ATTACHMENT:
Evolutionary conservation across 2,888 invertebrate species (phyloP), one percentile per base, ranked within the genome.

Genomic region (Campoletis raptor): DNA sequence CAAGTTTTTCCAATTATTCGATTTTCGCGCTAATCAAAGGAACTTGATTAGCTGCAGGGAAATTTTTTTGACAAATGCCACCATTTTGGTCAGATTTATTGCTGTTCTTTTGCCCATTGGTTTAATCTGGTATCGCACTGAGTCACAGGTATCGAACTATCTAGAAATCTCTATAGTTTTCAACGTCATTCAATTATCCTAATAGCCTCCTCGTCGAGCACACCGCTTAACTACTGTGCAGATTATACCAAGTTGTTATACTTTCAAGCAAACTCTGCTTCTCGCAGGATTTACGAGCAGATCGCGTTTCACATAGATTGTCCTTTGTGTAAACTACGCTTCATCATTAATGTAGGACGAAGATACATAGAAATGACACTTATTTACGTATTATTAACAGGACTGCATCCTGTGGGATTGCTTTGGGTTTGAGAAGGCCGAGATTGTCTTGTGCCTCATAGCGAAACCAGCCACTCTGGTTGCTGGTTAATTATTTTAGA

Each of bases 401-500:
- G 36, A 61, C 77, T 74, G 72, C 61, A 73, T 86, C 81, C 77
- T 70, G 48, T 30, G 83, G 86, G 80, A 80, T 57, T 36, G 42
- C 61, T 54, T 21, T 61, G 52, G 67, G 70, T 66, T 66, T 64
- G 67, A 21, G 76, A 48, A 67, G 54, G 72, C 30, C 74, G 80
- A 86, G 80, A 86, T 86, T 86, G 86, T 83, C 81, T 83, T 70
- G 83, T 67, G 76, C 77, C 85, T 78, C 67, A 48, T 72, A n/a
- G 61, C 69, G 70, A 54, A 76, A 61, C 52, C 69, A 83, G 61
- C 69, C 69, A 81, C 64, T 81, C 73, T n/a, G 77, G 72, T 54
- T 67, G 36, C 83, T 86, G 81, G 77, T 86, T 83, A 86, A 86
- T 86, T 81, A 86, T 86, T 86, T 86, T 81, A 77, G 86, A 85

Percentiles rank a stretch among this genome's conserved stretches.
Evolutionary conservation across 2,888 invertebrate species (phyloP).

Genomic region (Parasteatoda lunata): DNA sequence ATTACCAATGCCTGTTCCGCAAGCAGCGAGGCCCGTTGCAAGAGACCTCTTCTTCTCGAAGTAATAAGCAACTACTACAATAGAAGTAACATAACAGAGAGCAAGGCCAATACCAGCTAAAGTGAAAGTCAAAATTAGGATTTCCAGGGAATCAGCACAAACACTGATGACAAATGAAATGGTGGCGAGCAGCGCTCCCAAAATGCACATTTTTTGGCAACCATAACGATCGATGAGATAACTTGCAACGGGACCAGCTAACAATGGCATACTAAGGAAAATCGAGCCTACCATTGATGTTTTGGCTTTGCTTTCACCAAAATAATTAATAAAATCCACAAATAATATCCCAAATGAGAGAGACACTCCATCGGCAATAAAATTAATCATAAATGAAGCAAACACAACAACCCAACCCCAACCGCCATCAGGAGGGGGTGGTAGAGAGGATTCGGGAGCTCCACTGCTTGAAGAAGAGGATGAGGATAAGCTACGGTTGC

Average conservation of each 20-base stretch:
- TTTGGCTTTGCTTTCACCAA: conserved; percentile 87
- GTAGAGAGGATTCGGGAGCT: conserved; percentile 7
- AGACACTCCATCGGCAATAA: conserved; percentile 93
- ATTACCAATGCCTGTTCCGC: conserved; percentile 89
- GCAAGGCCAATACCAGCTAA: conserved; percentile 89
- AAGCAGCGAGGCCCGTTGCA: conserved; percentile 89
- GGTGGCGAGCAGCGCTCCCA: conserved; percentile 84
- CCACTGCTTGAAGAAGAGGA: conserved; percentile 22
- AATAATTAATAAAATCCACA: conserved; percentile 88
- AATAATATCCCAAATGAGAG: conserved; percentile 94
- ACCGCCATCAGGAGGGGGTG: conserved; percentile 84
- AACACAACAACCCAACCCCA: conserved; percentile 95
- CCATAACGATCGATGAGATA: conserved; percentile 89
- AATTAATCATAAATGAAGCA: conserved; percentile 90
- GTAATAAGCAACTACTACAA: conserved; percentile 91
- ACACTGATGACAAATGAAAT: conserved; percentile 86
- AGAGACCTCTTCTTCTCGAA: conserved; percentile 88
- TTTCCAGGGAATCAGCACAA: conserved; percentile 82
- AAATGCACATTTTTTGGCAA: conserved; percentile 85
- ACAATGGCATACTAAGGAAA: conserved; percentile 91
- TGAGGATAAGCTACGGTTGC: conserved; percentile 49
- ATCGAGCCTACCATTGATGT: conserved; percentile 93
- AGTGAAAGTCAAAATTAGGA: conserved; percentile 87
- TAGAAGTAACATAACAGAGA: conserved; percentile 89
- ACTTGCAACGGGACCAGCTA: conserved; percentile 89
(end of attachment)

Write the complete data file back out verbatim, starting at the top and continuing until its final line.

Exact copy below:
Evolutionary conservation across 2,888 invertebrate species (phyloP), one percentile per base, ranked within the genome.

Genomic region (Campoletis raptor): DNA sequence CAAGTTTTTCCAATTATTCGATTTTCGCGCTAATCAAAGGAACTTGATTAGCTGCAGGGAAATTTTTTTGACAAATGCCACCATTTTGGTCAGATTTATTGCTGTTCTTTTGCCCATTGGTTTAATCTGGTATCGCACTGAGTCACAGGTATCGAACTATCTAGAAATCTCTATAGTTTTCAACGTCATTCAATTATCCTAATAGCCTCCTCGTCGAGCACACCGCTTAACTACTGTGCAGATTATACCAAGTTGTTATACTTTCAAGCAAACTCTGCTTCTCGCAGGATTTACGAGCAGATCGCGTTTCACATAGATTGTCCTTTGTGTAAACTACGCTTCATCATTAATGTAGGACGAAGATACATAGAAATGACACTTATTTACGTATTATTAACAGGACTGCATCCTGTGGGATTGCTTTGGGTTTGAGAAGGCCGAGATTGTCTTGTGCCTCATAGCGAAACCAGCCACTCTGGTTGCTGGTTAATTATTTTAGA

Each of bases 401-500:
- G 36, A 61, C 77, T 74, G 72, C 61, A 73, T 86, C 81, C 77
- T 70, G 48, T 30, G 83, G 86, G 80, A 80, T 57, T 36, G 42
- C 61, T 54, T 21, T 61, G 52, G 67, G 70, T 66, T 66, T 64
- G 67, A 21, G 76, A 48, A 67, G 54, G 72, C 30, C 74, G 80
- A 86, G 80, A 86, T 86, T 86, G 86, T 83, C 81, T 83, T 70
- G 83, T 67, G 76, C 77, C 85, T 78, C 67, A 48, T 72, A n/a
- G 61, C 69, G 70, A 54, A 76, A 61, C 52, C 69, A 83, G 61
- C 69, C 69, A 81, C 64, T 81, C 73, T n/a, G 77, G 72, T 54
- T 67, G 36, C 83, T 86, G 81, G 77, T 86, T 83, A 86, A 86
- T 86, T 81, A 86, T 86, T 86, T 86, T 81, A 77, G 86, A 85

Percentiles rank a stretch among this genome's conserved stretches.
Evolutionary conservation across 2,888 invertebrate species (phyloP).

Genomic region (Parasteatoda lunata): DNA sequence ATTACCAATGCCTGTTCCGCAAGCAGCGAGGCCCGTTGCAAGAGACCTCTTCTTCTCGAAGTAATAAGCAACTACTACAATAGAAGTAACATAACAGAGAGCAAGGCCAATACCAGCTAAAGTGAAAGTCAAAATTAGGATTTCCAGGGAATCAGCACAAACACTGATGACAAATGAAATGGTGGCGAGCAGCGCTCCCAAAATGCACATTTTTTGGCAACCATAACGATCGATGAGATAACTTGCAACGGGACCAGCTAACAATGGCATACTAAGGAAAATCGAGCCTACCATTGATGTTTTGGCTTTGCTTTCACCAAAATAATTAATAAAATCCACAAATAATATCCCAAATGAGAGAGACACTCCATCGGCAATAAAATTAATCATAAATGAAGCAAACACAACAACCCAACCCCAACCGCCATCAGGAGGGGGTGGTAGAGAGGATTCGGGAGCTCCACTGCTTGAAGAAGAGGATGAGGATAAGCTACGGTTGC

Average conservation of each 20-base stretch:
- TTTGGCTTTGCTTTCACCAA: conserved; percentile 87
- GTAGAGAGGATTCGGGAGCT: conserved; percentile 7
- AGACACTCCATCGGCAATAA: conserved; percentile 93
- ATTACCAATGCCTGTTCCGC: conserved; percentile 89
- GCAAGGCCAATACCAGCTAA: conserved; percentile 89
- AAGCAGCGAGGCCCGTTGCA: conserved; percentile 89
- GGTGGCGAGCAGCGCTCCCA: conserved; percentile 84
- CCACTGCTTGAAGAAGAGGA: conserved; percentile 22
- AATAATTAATAAAATCCACA: conserved; percentile 88
- AATAATATCCCAAATGAGAG: conserved; percentile 94
- ACCGCCATCAGGAGGGGGTG: conserved; percentile 84
- AACACAACAACCCAACCCCA: conserved; percentile 95
- CCATAACGATCGATGAGATA: conserved; percentile 89
- AATTAATCATAAATGAAGCA: conserved; percentile 90
- GTAATAAGCAACTACTACAA: conserved; percentile 91
- ACACTGATGACAAATGAAAT: conserved; percentile 86
- AGAGACCTCTTCTTCTCGAA: conserved; percentile 88
- TTTCCAGGGAATCAGCACAA: conserved; percentile 82
- AAATGCACATTTTTTGGCAA: conserved; percentile 85
- ACAATGGCATACTAAGGAAA: conserved; percentile 91
- TGAGGATAAGCTACGGTTGC: conserved; percentile 49
- ATCGAGCCTACCATTGATGT: conserved; percentile 93
- AGTGAAAGTCAAAATTAGGA: conserved; percentile 87
- TAGAAGTAACATAACAGAGA: conserved; percentile 89
- ACTTGCAACGGGACCAGCTA: conserved; percentile 89